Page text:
If over the counter options and lifestyle changes are not sufficient then there are many prescription options available from your doctor.
The class of medicines called ‘triptans’, currently available only on prescription, can be very useful for migraine. These do not have some of the side effects of other prescription pain medicines and tend to work quite quickly. Unfortunately this class of treatment does not work for tension-type headaches.
Triptan medicines that are injections or nasal sprays can be beneficial for people that have problems with nausea and keeping tablets down during the migraine phase. The other thing with these triptan medicines is that if you don’t respond to the first one you try, you might still respond to the next one or the one after that. There are currently five different triptan medications available in Australia.
If you find that you are using acute treatments to help manage your headache on a regular basis it would be worth talking to your doctor about preventative medications.
Most of the medicines used to reduce the frequency of headaches were actually first used for other conditions. For example medications for migraine prevention have been taken from medications that were developed originally for seizures, managing blood pressure or depression. There are several options which come from a range of different drug classes and the choice can be tailored based on the health profile of the individual and the medicines potential side effects.
Chronic migraine is diagnosed when someone experiences 15 days of headache patient each month and many of these headaches have migraine features. For people which chronic migraine, a specific chronic migraine treatment like Botox® could be an option.
Care should be taken regarding the use of codeine in the setting of chronic migraine. We conducted a pre-clinical study at the University of Adelaide a number of years ago which found that giving repeated doses of codeine over time actually increased sensitivity to pain. Medications such as codeine and Endone® may be useful for some headache sufferers however they have lots of side effects and other options should be considered first. These medications should only be used to manage headaches under specialist advice. Often these medications are sedating and can assist in promoting sleep, and the sleep helps to terminate the attack, rather than the drug itself.
Complementary medicines is a term that is frequently used in a variety of contexts in Australia, capturing a large range of different alternative therapies from herbal medicines, traditional Chinese medicines, homeopathy and aromatherapy and also encompasses vitamin and mineral supplements.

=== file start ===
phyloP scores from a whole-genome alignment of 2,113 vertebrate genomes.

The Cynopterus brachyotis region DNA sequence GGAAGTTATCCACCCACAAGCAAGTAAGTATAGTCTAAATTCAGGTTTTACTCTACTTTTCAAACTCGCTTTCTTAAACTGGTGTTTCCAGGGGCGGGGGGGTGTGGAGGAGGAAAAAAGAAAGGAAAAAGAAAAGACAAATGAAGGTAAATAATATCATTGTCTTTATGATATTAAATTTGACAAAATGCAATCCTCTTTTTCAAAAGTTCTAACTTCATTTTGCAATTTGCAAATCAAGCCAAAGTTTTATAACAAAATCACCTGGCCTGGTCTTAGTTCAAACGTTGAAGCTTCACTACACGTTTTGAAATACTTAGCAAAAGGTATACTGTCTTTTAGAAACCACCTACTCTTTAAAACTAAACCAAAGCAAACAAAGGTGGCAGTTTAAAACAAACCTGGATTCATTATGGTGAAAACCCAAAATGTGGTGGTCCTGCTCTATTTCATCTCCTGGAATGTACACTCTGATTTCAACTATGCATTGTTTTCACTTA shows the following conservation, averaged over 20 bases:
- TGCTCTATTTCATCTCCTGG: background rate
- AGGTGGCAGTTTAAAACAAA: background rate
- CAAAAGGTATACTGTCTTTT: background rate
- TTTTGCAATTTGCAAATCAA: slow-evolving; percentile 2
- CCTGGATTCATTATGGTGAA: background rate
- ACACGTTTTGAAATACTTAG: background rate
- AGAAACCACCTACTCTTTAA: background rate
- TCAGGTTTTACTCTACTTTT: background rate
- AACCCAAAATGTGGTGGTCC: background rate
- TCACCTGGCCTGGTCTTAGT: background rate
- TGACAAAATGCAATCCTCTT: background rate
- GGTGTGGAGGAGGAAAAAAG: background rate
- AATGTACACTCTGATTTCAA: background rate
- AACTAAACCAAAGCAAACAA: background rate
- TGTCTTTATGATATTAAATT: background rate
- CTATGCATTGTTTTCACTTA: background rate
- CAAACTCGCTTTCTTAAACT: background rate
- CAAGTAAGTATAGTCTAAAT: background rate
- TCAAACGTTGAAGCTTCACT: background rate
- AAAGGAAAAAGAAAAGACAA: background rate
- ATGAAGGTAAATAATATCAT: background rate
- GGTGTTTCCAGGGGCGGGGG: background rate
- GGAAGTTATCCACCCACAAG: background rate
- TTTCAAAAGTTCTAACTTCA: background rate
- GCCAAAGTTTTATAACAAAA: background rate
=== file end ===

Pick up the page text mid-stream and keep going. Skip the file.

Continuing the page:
There can be a perception that because a treatment is available from a health food shop or the supermarket that the risks of using these treatments must be low. Unfortunately that is not always the case. It is important to remember that even natural alternatives are ‘medicines’ – anything that affects biological processes in the body can be considered a medicine. They all have risks and benefits, and health professional guidance is always recommended to help in weighing up the pros and cons of each option.
Like prescription medicines and over the counter medicines, many natural medicines and supplements are regulated in Australia by the Therapeutic Goods Administration (TGA).
There are two main categories for medicines that are available over the counter. They can be either categorised as a listed medicine or as a registered medicine. Any prescription medicine will be registered (as shown in the right-hand column in the image above). Most natural medicines will be listed medicines and considered to be lower risk in general or used to manage lower risk conditions.
All listed medicines are assessed for safety and quality, however unlike registered medicines, listed medicines are not assessed for effectiveness. Listed medications can claim to be effective based on their ‘traditional uses’ and are not required to show any evidence from clinical trials or other research to prove that the medication will do what it says on the label.
Registered medicines are required to provide evidence to the TGA so an evaluation of the evidence and the medicine’s claims can be assessed.
These three products are examples of products that contain fish oil. The first one on the left is an AUST R product so it’s registered. It’s actually a prescription only version of fish oil that’s used for a particular type of high cholesterol. As shown in the little green box, there’s the code that says AUST R and then there’s a number.
The product in the middle is a Blackmores Fish Oil® (this example was randomly selected, the author has no affiliation with Blackmores®). As you can see the Blackmores product has AUST L on the label which confirms that this product is a listed version of fish oil.
The prescription product has been assessed for quality and safety and efficacy to make sure that actually delivers what is promised. The Blackmores® product has also been assessed for safety and quality, but there is no formal process for assessing whether or not it’s effective for the conditions it has indicated on its packaging.
On the right side, the third product, is an unscheduled medicine. This is not something that you would usually buy in a pharmacy. It might be something you could see in a health food store, or maybe purchase online. It hasn’t gone through the medicinal regulatory process in Australia. If you have a look on the label, there is no AUST code, which means that it hasn’t been assessed by the TGA for safety or for quality.
Always exercise caution when purchasing medicines, even natural medicines online. Unfortunately not all websites are credible and can deceive shoppers.